A firm's-eye view of policy and fiscal reforms in Cameroon
After decades of heavy trade restrictions, fiscal distortions, and currency overvaluation, Cameroon implemented important commercial and fiscal policy reforms. Almost simultaneously, a major CFA devaluation cut the international price of Cameroon's currency in half. The authors examine the effects of these reforms on the incentive structure that manufacturing firms face. Did they create a coherent set of new signals? Was the net effect to stimulate the production of tradable goods? Was the dispersion of tax burdens lessened? They address each of these questions using a cost function decomposition applied to detailed firm-level panel data. They observe that Cameroon's reforms appear to have sent clear new signals to manufacturers, as the effective rate of protection fell by between 80 and 120 percentage points. Unlike trade liberalization, neither tax reforms nor the CFA devaluation had a major systemic effect on profit margins. But the CFA devaluation did twist relative prices dramatically in favor of exportable goods, so export-oriented firms exhibited rapid output growth.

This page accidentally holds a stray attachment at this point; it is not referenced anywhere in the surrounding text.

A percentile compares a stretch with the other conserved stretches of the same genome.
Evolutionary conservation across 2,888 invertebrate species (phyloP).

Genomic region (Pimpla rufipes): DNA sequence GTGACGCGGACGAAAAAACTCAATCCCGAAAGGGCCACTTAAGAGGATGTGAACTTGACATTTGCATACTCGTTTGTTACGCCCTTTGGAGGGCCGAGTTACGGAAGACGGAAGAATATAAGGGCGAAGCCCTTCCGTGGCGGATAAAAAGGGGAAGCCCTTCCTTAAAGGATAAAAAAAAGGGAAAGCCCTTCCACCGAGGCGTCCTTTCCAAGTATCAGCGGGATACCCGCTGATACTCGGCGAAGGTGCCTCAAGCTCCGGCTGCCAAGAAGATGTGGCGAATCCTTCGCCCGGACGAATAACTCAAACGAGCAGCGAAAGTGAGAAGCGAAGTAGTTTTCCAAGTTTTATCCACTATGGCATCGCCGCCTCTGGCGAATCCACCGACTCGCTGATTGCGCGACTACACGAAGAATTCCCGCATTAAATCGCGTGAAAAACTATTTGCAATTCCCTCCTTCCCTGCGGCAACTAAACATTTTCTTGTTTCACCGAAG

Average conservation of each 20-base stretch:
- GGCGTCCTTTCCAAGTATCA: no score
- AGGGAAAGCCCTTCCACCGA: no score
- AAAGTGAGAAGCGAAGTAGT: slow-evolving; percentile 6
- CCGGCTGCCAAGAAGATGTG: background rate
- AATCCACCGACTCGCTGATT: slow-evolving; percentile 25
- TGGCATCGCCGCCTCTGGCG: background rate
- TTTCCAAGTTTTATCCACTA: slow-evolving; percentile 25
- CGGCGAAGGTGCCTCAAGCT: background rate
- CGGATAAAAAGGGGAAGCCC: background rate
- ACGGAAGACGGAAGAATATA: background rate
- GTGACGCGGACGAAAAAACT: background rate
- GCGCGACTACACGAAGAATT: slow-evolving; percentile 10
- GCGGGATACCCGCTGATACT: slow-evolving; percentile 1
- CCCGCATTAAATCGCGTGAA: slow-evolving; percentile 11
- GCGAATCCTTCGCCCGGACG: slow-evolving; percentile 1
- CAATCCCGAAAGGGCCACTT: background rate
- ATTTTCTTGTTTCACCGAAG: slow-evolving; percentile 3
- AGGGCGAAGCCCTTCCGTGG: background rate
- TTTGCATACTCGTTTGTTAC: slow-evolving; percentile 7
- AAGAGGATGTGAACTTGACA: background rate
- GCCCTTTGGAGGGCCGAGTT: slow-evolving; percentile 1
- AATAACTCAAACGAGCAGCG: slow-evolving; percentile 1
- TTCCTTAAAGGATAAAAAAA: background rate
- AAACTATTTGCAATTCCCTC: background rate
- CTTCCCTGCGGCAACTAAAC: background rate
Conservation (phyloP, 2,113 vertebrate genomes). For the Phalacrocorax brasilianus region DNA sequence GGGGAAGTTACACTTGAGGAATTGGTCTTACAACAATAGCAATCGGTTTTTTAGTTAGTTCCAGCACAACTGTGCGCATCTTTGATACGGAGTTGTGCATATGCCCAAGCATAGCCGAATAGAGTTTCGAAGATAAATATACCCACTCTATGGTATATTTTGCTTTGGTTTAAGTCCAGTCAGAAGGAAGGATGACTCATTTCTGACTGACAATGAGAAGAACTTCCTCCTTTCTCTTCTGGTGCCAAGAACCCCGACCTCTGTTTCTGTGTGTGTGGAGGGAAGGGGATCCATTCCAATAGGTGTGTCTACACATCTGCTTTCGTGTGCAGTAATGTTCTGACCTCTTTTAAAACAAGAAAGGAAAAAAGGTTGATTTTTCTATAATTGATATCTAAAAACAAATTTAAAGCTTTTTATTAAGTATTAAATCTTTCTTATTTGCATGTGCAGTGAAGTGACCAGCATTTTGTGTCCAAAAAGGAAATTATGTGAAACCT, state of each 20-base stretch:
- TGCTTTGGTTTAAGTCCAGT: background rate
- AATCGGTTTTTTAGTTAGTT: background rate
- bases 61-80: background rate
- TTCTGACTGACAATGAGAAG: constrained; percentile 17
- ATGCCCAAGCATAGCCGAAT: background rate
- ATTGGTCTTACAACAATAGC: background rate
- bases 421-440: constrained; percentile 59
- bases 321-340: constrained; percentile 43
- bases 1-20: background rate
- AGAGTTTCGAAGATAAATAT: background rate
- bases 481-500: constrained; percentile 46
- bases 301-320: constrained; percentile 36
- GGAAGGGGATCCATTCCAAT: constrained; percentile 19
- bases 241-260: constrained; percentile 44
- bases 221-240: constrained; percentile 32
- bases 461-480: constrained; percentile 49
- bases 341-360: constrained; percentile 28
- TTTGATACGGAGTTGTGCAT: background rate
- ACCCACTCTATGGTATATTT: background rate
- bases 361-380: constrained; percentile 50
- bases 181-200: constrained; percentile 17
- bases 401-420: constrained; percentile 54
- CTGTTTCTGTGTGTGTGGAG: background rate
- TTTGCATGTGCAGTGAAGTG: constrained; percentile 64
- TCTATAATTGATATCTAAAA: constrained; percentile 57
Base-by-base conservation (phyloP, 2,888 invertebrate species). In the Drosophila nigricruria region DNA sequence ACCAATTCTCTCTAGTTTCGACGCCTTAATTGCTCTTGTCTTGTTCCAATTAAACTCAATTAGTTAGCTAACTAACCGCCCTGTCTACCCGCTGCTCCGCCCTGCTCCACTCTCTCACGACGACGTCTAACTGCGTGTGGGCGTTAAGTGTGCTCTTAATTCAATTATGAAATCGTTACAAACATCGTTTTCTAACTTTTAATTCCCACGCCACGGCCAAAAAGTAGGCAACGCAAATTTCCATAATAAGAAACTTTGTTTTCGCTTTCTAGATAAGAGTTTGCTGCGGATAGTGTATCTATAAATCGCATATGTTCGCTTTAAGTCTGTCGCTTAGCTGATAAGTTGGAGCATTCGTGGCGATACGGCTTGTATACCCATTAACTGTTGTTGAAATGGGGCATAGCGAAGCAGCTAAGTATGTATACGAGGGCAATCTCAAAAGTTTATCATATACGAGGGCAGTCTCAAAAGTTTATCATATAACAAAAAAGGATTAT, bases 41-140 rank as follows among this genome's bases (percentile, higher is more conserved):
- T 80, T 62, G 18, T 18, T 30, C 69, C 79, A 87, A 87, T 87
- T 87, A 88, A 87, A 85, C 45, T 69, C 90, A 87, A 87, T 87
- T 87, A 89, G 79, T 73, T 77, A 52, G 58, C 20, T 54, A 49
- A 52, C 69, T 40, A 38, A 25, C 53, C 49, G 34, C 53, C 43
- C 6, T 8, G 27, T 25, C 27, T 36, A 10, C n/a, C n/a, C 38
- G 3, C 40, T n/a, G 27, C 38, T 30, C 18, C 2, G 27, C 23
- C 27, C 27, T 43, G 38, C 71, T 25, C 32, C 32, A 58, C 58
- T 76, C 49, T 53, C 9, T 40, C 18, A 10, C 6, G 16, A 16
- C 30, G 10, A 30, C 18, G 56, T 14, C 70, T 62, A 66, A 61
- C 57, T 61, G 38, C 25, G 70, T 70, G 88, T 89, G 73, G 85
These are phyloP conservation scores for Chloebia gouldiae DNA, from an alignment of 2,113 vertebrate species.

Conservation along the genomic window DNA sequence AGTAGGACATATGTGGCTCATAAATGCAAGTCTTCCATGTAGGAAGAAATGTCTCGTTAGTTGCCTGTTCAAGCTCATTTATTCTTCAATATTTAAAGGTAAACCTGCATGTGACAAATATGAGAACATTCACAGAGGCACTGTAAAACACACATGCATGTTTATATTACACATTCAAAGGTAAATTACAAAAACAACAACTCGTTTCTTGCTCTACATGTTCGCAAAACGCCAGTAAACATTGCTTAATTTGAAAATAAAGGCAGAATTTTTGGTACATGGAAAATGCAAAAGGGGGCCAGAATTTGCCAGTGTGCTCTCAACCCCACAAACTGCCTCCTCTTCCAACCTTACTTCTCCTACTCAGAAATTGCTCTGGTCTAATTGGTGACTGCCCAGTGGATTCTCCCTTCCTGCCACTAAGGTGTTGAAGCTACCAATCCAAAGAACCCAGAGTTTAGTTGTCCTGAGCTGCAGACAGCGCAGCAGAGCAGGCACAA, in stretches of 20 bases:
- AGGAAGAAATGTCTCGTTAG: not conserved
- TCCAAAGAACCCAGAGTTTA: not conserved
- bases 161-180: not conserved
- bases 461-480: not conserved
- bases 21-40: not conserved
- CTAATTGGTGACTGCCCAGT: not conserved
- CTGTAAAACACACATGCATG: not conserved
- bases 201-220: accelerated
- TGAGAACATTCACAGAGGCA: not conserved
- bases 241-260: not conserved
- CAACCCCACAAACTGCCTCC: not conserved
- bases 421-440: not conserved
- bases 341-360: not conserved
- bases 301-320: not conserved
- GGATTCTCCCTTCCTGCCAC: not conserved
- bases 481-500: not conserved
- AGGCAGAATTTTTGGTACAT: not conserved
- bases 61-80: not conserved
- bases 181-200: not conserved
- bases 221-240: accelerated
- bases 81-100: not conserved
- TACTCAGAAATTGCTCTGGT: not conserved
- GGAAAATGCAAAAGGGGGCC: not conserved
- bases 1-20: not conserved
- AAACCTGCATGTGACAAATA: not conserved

|Date of creation:||30 Sep 2000|
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NBER Working Papers
5715, National Bureau of Economic Research, Inc.
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NBER Working Papers
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